Oil slips on fears of a rising surplus in the first quarter by Reuters


© Reuters. FILE PHOTO: An oil tanker waits in line in the ocean outside the Long Beach-Port port complex in Los Angeles, amid the coronavirus (COVID-19) pandemic, in Los Angeles, California, US, April 7, 2021. REUTERS/Lucy Nicholson / image file

By Florence Tan

SINGAPORE (Reuters) – Oil prices fell more than 1 percent on Friday, on fears that global oversupply could swell in the first quarter after a coordinated release of crude reserves among major consumers led by the United States.

Futures extended their decline for the third session, falling 96 cents, or 1.2%, to $81.26 a barrel by 0130 GMT. US West Texas Intermediate crude fell $1.35, or 1.7 percent, to $77.04 a barrel. No settlement was reached on WTI on Thursday due to the Thanksgiving holiday.

The administration of US President Joe Biden announced, on Tuesday, plans to release millions of barrels of oil from strategic reserves in coordination with other large consuming countries, including China, India and Japan, to try to calm prices.

An OPEC source said that such a statement is likely to inflate supplies in the coming months, according to the findings of a panel of experts advising ministers of the Organization of the Petroleum Exporting Countries (OPEC).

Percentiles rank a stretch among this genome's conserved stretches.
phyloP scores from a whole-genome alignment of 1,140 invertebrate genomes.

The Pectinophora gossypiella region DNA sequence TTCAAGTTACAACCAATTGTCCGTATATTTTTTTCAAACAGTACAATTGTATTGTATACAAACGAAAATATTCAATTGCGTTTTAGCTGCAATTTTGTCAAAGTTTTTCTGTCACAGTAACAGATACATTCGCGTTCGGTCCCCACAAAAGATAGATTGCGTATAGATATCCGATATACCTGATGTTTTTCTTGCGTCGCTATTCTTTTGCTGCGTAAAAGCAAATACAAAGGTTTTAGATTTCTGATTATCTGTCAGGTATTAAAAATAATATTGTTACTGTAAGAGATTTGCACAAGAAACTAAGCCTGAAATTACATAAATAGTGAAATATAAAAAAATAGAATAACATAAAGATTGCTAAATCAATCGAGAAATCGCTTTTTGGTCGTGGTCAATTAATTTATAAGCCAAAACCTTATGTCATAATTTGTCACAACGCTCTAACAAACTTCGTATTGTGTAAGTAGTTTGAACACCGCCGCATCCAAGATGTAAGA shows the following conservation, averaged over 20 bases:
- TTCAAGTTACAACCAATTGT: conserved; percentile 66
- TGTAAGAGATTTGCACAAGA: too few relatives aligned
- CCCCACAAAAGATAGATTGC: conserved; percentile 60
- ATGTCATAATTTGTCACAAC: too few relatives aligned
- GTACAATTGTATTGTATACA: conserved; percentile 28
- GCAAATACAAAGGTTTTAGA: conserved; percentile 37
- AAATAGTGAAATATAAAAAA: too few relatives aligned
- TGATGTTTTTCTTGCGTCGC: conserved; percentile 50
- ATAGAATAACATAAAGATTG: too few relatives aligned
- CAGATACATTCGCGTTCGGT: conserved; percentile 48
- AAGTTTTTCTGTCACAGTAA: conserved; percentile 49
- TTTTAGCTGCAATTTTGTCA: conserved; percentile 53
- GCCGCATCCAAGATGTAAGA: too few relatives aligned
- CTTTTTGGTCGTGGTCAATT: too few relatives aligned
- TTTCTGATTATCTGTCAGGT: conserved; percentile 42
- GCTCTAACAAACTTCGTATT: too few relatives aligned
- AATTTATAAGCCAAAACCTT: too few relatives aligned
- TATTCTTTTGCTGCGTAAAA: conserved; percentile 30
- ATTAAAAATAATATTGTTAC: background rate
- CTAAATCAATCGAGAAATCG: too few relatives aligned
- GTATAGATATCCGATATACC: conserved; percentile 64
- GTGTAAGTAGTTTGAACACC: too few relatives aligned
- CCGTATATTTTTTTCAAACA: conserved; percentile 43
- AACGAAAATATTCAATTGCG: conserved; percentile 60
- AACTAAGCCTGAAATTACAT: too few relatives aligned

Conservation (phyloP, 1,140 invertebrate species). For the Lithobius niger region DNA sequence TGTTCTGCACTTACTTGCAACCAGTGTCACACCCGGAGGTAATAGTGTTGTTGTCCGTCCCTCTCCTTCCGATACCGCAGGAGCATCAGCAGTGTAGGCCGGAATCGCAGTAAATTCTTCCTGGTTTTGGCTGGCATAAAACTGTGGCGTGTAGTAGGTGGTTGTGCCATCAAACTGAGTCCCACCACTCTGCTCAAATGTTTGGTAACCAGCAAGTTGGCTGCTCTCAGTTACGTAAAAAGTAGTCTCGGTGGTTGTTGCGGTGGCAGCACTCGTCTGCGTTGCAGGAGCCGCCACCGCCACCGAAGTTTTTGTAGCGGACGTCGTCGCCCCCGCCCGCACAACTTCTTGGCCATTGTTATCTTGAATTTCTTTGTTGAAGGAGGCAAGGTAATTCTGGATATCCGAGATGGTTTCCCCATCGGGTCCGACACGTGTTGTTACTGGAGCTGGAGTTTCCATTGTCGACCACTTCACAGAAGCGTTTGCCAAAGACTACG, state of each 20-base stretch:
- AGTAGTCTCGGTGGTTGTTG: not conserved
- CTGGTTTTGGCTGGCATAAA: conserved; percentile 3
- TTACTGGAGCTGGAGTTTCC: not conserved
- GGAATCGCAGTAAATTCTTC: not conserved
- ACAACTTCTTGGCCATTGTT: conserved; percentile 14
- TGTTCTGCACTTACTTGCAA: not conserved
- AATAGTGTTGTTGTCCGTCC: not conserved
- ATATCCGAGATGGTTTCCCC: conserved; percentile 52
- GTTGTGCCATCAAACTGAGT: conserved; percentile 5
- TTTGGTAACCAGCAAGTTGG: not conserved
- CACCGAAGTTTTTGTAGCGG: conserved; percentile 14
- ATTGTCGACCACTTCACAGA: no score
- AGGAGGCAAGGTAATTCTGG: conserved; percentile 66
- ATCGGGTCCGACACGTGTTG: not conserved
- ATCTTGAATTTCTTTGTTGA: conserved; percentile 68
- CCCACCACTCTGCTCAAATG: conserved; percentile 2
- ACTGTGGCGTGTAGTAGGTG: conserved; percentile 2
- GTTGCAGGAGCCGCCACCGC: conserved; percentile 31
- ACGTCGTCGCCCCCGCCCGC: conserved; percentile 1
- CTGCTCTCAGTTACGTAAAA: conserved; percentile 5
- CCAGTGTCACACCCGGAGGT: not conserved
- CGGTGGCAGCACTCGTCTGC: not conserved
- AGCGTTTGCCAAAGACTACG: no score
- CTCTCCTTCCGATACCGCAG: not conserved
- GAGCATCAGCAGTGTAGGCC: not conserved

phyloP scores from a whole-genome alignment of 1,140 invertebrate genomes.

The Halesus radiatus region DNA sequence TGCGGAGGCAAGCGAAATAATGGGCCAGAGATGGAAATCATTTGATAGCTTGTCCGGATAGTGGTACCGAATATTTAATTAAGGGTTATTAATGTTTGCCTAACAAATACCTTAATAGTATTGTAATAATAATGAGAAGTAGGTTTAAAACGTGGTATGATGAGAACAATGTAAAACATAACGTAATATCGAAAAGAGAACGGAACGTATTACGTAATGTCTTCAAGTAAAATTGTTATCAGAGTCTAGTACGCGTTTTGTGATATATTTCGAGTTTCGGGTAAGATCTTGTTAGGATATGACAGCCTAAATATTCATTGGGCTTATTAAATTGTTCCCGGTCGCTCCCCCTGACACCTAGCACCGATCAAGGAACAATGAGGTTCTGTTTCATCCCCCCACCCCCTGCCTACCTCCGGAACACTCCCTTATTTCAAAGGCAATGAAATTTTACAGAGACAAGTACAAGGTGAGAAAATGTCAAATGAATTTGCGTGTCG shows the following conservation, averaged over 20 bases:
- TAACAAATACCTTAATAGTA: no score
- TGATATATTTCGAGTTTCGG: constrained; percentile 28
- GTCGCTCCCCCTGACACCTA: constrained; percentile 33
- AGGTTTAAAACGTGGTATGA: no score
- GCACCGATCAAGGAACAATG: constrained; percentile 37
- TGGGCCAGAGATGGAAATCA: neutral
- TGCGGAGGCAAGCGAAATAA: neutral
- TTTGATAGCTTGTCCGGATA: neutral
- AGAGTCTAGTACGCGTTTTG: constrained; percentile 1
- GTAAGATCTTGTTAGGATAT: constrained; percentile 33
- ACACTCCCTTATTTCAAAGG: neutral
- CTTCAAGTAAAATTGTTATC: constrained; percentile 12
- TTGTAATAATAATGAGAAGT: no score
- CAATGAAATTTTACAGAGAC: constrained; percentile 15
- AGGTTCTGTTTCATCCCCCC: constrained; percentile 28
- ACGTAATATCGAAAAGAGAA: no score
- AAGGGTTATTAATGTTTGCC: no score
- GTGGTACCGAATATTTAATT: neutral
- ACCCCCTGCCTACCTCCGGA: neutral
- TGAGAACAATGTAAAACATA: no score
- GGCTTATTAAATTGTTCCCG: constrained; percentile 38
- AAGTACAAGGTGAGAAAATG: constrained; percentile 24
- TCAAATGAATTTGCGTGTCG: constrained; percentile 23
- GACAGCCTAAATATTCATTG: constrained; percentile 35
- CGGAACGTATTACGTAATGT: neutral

An OPEC source said the Economic Commission’s Council expects a surplus of 400,000 bpd in December, expanding to 2.3 million bpd in January and 3.7 million bpd in February if consuming countries go ahead.

Expectations of a higher oil surplus hang over the prospect of a meeting between OPEC and its allies, in a group known as OPEC+, on December 2 to decide on immediate production. The group is scheduled to decide whether to continue to increase production by 400,000 barrels per day in January.

However, benchmark contracts are set to post their first weekly gain in nearly a month as the total volume of crude oil reserve issuance, estimated at 70 million to 80 million barrels, was lower than market participants had expected.

“Since the volume is small, I think it is aimed at easing supply tightness, rather than significantly affecting oil markets,” Japan Petroleum Association president Tsutomu Sugimori told reporters late Thursday.

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